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Sensation and perception

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University of Toronto Scarborough
Steve Joordens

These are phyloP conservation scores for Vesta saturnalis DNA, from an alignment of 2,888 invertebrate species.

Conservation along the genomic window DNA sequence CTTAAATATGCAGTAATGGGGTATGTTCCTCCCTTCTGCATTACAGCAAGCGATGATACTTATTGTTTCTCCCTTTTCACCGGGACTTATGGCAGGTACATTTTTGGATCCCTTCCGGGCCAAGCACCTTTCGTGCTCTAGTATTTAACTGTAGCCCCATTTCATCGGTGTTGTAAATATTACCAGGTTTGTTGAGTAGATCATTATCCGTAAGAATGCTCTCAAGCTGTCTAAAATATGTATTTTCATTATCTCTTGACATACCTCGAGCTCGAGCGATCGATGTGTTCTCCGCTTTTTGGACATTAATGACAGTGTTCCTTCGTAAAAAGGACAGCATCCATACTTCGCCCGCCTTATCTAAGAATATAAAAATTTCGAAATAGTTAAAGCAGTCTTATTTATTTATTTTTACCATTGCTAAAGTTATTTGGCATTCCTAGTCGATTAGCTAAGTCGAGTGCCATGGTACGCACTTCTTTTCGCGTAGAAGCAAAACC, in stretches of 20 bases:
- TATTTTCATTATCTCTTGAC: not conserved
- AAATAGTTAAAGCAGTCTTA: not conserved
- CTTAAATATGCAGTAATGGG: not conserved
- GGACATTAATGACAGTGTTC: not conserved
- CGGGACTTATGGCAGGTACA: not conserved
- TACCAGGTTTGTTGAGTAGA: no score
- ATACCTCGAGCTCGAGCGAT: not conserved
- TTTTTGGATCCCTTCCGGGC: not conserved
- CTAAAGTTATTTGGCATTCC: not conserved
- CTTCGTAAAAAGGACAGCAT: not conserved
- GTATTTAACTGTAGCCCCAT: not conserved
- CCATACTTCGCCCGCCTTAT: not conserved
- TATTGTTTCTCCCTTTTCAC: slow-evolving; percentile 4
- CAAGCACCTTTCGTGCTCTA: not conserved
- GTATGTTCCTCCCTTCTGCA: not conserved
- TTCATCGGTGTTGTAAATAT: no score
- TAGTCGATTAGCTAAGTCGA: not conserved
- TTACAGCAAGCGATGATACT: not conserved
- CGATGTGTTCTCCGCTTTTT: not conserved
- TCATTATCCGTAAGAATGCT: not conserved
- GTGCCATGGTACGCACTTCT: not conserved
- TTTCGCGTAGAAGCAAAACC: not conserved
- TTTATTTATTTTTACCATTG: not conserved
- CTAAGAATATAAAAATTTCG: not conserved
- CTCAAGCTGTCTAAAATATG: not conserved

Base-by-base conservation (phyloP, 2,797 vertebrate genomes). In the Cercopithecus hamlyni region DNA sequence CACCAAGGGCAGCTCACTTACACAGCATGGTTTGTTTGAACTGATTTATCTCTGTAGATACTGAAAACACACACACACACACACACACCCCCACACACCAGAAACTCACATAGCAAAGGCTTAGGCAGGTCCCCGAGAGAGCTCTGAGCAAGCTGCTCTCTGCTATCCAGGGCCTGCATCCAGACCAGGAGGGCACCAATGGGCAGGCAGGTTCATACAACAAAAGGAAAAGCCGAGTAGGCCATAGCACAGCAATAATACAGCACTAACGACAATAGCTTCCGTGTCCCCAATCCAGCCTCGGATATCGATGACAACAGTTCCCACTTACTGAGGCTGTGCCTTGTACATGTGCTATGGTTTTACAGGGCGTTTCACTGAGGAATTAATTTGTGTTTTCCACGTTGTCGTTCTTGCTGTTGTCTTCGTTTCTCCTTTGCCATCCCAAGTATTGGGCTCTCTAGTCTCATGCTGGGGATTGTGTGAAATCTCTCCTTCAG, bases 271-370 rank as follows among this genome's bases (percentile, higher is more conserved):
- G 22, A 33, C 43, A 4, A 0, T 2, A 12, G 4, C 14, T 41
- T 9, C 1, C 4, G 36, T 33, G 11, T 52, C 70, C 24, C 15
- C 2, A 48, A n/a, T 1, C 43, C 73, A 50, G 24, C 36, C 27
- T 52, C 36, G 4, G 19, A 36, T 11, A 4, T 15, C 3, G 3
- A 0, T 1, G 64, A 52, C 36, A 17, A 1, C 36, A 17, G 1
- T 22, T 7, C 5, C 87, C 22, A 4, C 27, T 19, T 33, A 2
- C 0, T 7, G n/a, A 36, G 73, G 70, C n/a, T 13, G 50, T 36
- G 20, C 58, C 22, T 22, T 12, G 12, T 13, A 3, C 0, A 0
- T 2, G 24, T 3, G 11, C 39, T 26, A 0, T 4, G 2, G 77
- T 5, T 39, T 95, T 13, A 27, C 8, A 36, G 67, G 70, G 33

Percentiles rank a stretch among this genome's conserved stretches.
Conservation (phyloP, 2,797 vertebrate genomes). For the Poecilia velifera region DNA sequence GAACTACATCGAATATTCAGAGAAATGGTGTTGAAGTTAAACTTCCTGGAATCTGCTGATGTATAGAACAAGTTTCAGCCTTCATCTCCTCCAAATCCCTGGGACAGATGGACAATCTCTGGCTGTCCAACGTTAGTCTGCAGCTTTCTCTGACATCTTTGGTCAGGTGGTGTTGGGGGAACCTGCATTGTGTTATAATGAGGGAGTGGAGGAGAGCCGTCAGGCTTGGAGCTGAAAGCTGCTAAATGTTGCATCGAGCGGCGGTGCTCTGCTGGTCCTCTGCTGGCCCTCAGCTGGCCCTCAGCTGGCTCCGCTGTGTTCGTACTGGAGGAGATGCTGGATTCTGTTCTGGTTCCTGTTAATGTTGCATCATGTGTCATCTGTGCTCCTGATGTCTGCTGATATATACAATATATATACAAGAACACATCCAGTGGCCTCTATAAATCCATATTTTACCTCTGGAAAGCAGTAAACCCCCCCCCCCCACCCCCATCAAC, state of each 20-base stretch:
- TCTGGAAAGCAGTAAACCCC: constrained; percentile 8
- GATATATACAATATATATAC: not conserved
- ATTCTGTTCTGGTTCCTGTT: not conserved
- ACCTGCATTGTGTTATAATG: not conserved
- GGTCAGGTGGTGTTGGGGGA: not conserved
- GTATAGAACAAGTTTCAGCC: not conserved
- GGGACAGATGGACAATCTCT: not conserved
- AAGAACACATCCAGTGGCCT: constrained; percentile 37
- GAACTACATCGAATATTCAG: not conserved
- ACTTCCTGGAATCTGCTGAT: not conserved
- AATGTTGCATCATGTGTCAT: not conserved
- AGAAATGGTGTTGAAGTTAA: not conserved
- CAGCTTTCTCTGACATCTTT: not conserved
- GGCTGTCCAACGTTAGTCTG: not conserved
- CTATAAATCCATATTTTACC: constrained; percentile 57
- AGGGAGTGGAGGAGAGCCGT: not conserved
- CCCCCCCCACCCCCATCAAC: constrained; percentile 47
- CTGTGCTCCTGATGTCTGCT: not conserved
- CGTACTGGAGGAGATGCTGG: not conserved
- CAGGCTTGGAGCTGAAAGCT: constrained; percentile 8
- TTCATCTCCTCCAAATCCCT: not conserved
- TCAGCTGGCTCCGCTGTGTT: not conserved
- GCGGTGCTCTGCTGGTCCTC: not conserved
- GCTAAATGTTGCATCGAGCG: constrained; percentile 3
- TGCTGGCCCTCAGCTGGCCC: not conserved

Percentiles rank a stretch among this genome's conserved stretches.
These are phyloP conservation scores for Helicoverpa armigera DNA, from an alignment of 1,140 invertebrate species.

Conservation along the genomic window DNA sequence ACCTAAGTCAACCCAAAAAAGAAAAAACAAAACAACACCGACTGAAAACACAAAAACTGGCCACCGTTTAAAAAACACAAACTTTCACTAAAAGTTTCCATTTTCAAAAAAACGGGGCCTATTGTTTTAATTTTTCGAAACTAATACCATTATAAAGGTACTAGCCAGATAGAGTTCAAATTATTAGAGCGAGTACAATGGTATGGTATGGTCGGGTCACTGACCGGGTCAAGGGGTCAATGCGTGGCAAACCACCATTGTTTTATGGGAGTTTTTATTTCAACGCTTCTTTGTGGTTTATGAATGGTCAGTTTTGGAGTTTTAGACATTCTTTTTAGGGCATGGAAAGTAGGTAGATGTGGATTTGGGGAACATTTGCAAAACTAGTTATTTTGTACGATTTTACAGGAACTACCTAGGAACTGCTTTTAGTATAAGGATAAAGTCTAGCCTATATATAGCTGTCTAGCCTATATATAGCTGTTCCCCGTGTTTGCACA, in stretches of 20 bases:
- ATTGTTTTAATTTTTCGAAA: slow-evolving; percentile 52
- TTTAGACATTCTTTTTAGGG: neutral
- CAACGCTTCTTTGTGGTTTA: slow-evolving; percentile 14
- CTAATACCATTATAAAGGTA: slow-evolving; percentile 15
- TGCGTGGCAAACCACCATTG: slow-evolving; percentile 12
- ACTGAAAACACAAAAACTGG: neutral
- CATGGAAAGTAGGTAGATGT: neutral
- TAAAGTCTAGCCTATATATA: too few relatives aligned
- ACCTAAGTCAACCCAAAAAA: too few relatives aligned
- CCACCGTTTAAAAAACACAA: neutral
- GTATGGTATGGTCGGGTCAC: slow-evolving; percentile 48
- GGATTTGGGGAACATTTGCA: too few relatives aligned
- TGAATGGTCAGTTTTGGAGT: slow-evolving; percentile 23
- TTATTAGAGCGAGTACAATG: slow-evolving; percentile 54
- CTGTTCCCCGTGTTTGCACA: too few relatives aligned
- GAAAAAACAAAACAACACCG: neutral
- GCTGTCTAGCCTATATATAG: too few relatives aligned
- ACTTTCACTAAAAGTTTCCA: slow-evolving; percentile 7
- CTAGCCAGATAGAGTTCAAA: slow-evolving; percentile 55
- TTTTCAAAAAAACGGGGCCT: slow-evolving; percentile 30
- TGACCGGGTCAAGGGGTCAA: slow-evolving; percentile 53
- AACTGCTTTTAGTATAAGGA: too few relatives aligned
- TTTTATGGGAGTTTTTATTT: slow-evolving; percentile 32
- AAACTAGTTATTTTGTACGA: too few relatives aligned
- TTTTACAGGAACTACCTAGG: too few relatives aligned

Sensation and perception (chapter 4) - Synesthesia: the perceptual experience of one sense that is evoked by another sense Our senses encode the information our brains perceive - Sensation: simple stimulation of a sense organ, basic registration of light, sound, pressure, odor, taste - Perception: the organization, identification, and interpretation of a sensation in order to form a mental representation - Transduction: when many sensors in the body convert physical signals from the environment into encoded neural signals sent to the central nervous system Psychophysics - Wilhelm wundt and Edward titchner - Gustav Fechner, an approach to measure sensation and perception - Psychophysics: methods that measure the strength of a stimulus and the observer’s sensitivity to that stimulus Measuring thresholds Absolute threshold - Absolute threshold: the minimal intensity needed to just barely detect a stimulus, a boundary Difference thresholds - Useful for assessing how sensitive we are to faint stimuli - Just noticeable difference (JND): the minimal change is a stimulus that can just barely be detected - Ernst weber - Weber’s law: the just noticeable difference of a stimulus is a constant proportion despite variations in intensity - It is the proportion between stimuli that is important, the measured size of the difference, whether in brightness, loudness, weight irrelevant Signal detection - Sensory signals face a lot of competition, noise, which refers to all the other stimuli coming from the internal and external environment - Signal detection theory: the response to a stimulus depends both on a person’s sensitivity to the stimulus in the presence of noise and on a person’s decision criterion - P. 131 outcomes - Proposes a way to measure perceptual sensitivity Sensory adaptation - Sensory adaptation: sensitivity to prolonged stimulation tends to decline over time as an organism adapts to current conditions - Change in responding to sensory events - Respond more strongly to changes in stimulation than to constant stimulation Vision I: how the eyes and the brain convert light waves to neural signals - Visual acuity: the ability to see fine detail, the smallest line of letters that a typical person can read from a distance of 20 feet Sensing light - Visible light is simply the portion of the electromagnetic spectrum that we can see - Length, amplitude, purity The human eye - Cornea, iris, pupil - Retina: light sensitive tissue lining the back of the eyeball - Accommodation: the process by which the eye maintains a clear image on the retina - Eyeball too long, nearsightedness (myopia) - Eyeball too short, farsightedness (hyperopia) Phototransduction in the retina - Photoreceptor cells - Cones: detect colour, operate under normal daylight conditions, and allow us to focus on fine detail - Rods: become active under low light conditions for night vision - Fovea: an area of the retina where vision is the clearest and there are no rods at all - Peripheral vision - Bipolar cells collect neural signs from the rods and comes and transmit them to the outermost layer of the retina, where neurons called retinal ganglion cells organize the signals and send them to the brain - Optic nerve - Blind spot: a location in the visual field that produces no sensation on the retina Receptive fields - Receptive field: the region of the sensory surface that, when stimulated, causes a change in the firing rate of that neuron Perceiving colour Seeing colour - Isaac newton colour is nothing but our perception of wavelengths - The rainbow of hues and accompanying wavelengths is called the visible spectrum - A white surface really is reflecting all visible wavelengths of light, increasing light to create colour in this way is called additive colour mixing - Darker colour, reflect less light Trichromatic colour representations in the cones - Respond to short wavelengths (bluish) - Medium wavelengths (greenish) - Long wavelengths (reddish) - Trichromatic colour representation: the pattern of responding across the three types of cones provides a unique code for each colour - Colour deficiency/ colour blindness Colour opponent representation into the brain - Staring too long at one colour fatigues the cones that respond to that colour, producing a form of sensory adaptation that results in a colour afterimage - Colour opponent system: pairs of visual neurons work in opposition- red against green, blue against yellow The visual brain - Optic nerve travels to each eye to the lateral geniculate nucleus, in the thalamus - Area v1: the part of the occipital lobe that contains the primary visual cortex Neutral systems for perceiving shape Pathways for what, where, and how - Visual form agnosia: the inability to recognize objects by sight Vision II: recognizing what we perceive Attention: the glue that binds individual features into a whole - Binding problem: ho
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